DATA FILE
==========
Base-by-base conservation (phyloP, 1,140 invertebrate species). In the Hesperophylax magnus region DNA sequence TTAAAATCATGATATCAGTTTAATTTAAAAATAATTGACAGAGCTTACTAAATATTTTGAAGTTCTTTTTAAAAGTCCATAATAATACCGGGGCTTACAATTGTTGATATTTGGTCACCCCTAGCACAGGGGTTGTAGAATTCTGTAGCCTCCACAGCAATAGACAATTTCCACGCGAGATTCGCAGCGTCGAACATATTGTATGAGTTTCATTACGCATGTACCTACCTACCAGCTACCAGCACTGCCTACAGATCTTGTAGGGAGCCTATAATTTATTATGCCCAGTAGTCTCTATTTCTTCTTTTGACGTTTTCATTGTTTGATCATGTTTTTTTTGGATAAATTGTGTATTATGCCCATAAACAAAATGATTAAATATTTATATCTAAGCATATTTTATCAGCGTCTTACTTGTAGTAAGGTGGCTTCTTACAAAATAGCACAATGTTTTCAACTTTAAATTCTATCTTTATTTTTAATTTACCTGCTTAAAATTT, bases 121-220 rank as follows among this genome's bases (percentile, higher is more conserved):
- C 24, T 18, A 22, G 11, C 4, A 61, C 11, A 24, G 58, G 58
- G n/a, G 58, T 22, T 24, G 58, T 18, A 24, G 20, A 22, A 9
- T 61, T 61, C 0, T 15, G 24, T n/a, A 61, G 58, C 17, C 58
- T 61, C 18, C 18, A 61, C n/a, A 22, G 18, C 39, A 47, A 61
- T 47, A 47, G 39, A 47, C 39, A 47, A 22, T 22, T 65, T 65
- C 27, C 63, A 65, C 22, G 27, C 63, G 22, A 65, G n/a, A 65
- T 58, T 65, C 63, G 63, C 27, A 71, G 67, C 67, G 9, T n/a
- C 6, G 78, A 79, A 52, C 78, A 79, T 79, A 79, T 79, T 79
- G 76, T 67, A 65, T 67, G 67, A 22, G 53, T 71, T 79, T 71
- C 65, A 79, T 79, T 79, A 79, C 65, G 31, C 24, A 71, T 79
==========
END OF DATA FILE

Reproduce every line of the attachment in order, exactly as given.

Base-by-base conservation (phyloP, 1,140 invertebrate species). In the Hesperophylax magnus region DNA sequence TTAAAATCATGATATCAGTTTAATTTAAAAATAATTGACAGAGCTTACTAAATATTTTGAAGTTCTTTTTAAAAGTCCATAATAATACCGGGGCTTACAATTGTTGATATTTGGTCACCCCTAGCACAGGGGTTGTAGAATTCTGTAGCCTCCACAGCAATAGACAATTTCCACGCGAGATTCGCAGCGTCGAACATATTGTATGAGTTTCATTACGCATGTACCTACCTACCAGCTACCAGCACTGCCTACAGATCTTGTAGGGAGCCTATAATTTATTATGCCCAGTAGTCTCTATTTCTTCTTTTGACGTTTTCATTGTTTGATCATGTTTTTTTTGGATAAATTGTGTATTATGCCCATAAACAAAATGATTAAATATTTATATCTAAGCATATTTTATCAGCGTCTTACTTGTAGTAAGGTGGCTTCTTACAAAATAGCACAATGTTTTCAACTTTAAATTCTATCTTTATTTTTAATTTACCTGCTTAAAATTT, bases 121-220 rank as follows among this genome's bases (percentile, higher is more conserved):
- C 24, T 18, A 22, G 11, C 4, A 61, C 11, A 24, G 58, G 58
- G n/a, G 58, T 22, T 24, G 58, T 18, A 24, G 20, A 22, A 9
- T 61, T 61, C 0, T 15, G 24, T n/a, A 61, G 58, C 17, C 58
- T 61, C 18, C 18, A 61, C n/a, A 22, G 18, C 39, A 47, A 61
- T 47, A 47, G 39, A 47, C 39, A 47, A 22, T 22, T 65, T 65
- C 27, C 63, A 65, C 22, G 27, C 63, G 22, A 65, G n/a, A 65
- T 58, T 65, C 63, G 63, C 27, A 71, G 67, C 67, G 9, T n/a
- C 6, G 78, A 79, A 52, C 78, A 79, T 79, A 79, T 79, T 79
- G 76, T 67, A 65, T 67, G 67, A 22, G 53, T 71, T 79, T 71
- C 65, A 79, T 79, T 79, A 79, C 65, G 31, C 24, A 71, T 79